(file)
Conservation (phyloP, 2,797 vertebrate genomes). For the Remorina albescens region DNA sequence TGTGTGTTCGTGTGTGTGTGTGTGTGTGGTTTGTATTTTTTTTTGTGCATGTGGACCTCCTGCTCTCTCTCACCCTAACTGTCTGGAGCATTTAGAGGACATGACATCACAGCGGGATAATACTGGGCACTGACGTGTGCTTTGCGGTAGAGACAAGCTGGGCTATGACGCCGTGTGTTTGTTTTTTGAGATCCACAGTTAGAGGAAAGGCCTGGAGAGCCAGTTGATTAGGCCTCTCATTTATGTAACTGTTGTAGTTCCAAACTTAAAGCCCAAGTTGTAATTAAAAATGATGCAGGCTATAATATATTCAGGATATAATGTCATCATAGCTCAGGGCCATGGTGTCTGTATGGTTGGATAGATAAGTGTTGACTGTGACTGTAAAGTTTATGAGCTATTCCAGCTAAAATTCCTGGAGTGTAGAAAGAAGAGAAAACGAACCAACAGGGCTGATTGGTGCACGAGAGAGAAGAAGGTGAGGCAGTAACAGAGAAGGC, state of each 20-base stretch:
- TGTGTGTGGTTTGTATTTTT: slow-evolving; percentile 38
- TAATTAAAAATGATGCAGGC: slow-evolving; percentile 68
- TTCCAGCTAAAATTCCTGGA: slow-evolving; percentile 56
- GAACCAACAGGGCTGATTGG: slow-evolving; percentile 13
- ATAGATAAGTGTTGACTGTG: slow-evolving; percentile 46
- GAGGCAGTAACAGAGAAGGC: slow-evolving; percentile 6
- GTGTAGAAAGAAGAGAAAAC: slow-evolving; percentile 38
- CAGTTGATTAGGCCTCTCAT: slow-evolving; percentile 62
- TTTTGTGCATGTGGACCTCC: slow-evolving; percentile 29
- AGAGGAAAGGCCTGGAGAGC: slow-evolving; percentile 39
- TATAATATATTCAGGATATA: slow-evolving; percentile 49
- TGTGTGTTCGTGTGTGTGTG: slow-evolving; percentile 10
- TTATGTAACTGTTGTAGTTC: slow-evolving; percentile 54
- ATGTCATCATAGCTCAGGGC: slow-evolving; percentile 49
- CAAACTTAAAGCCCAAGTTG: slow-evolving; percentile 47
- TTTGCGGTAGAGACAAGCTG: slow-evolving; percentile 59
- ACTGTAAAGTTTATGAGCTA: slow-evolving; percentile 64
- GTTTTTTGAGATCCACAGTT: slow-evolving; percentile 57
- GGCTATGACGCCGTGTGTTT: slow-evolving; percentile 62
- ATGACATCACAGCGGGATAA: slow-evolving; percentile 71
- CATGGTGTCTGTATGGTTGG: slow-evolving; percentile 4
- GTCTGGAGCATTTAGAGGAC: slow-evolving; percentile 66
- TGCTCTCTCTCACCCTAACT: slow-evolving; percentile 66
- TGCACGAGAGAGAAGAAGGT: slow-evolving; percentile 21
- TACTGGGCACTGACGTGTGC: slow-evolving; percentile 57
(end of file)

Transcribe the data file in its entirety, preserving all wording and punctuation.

Conservation (phyloP, 2,797 vertebrate genomes). For the Remorina albescens region DNA sequence TGTGTGTTCGTGTGTGTGTGTGTGTGTGGTTTGTATTTTTTTTTGTGCATGTGGACCTCCTGCTCTCTCTCACCCTAACTGTCTGGAGCATTTAGAGGACATGACATCACAGCGGGATAATACTGGGCACTGACGTGTGCTTTGCGGTAGAGACAAGCTGGGCTATGACGCCGTGTGTTTGTTTTTTGAGATCCACAGTTAGAGGAAAGGCCTGGAGAGCCAGTTGATTAGGCCTCTCATTTATGTAACTGTTGTAGTTCCAAACTTAAAGCCCAAGTTGTAATTAAAAATGATGCAGGCTATAATATATTCAGGATATAATGTCATCATAGCTCAGGGCCATGGTGTCTGTATGGTTGGATAGATAAGTGTTGACTGTGACTGTAAAGTTTATGAGCTATTCCAGCTAAAATTCCTGGAGTGTAGAAAGAAGAGAAAACGAACCAACAGGGCTGATTGGTGCACGAGAGAGAAGAAGGTGAGGCAGTAACAGAGAAGGC, state of each 20-base stretch:
- TGTGTGTGGTTTGTATTTTT: slow-evolving; percentile 38
- TAATTAAAAATGATGCAGGC: slow-evolving; percentile 68
- TTCCAGCTAAAATTCCTGGA: slow-evolving; percentile 56
- GAACCAACAGGGCTGATTGG: slow-evolving; percentile 13
- ATAGATAAGTGTTGACTGTG: slow-evolving; percentile 46
- GAGGCAGTAACAGAGAAGGC: slow-evolving; percentile 6
- GTGTAGAAAGAAGAGAAAAC: slow-evolving; percentile 38
- CAGTTGATTAGGCCTCTCAT: slow-evolving; percentile 62
- TTTTGTGCATGTGGACCTCC: slow-evolving; percentile 29
- AGAGGAAAGGCCTGGAGAGC: slow-evolving; percentile 39
- TATAATATATTCAGGATATA: slow-evolving; percentile 49
- TGTGTGTTCGTGTGTGTGTG: slow-evolving; percentile 10
- TTATGTAACTGTTGTAGTTC: slow-evolving; percentile 54
- ATGTCATCATAGCTCAGGGC: slow-evolving; percentile 49
- CAAACTTAAAGCCCAAGTTG: slow-evolving; percentile 47
- TTTGCGGTAGAGACAAGCTG: slow-evolving; percentile 59
- ACTGTAAAGTTTATGAGCTA: slow-evolving; percentile 64
- GTTTTTTGAGATCCACAGTT: slow-evolving; percentile 57
- GGCTATGACGCCGTGTGTTT: slow-evolving; percentile 62
- ATGACATCACAGCGGGATAA: slow-evolving; percentile 71
- CATGGTGTCTGTATGGTTGG: slow-evolving; percentile 4
- GTCTGGAGCATTTAGAGGAC: slow-evolving; percentile 66
- TGCTCTCTCTCACCCTAACT: slow-evolving; percentile 66
- TGCACGAGAGAGAAGAAGGT: slow-evolving; percentile 21
- TACTGGGCACTGACGTGTGC: slow-evolving; percentile 57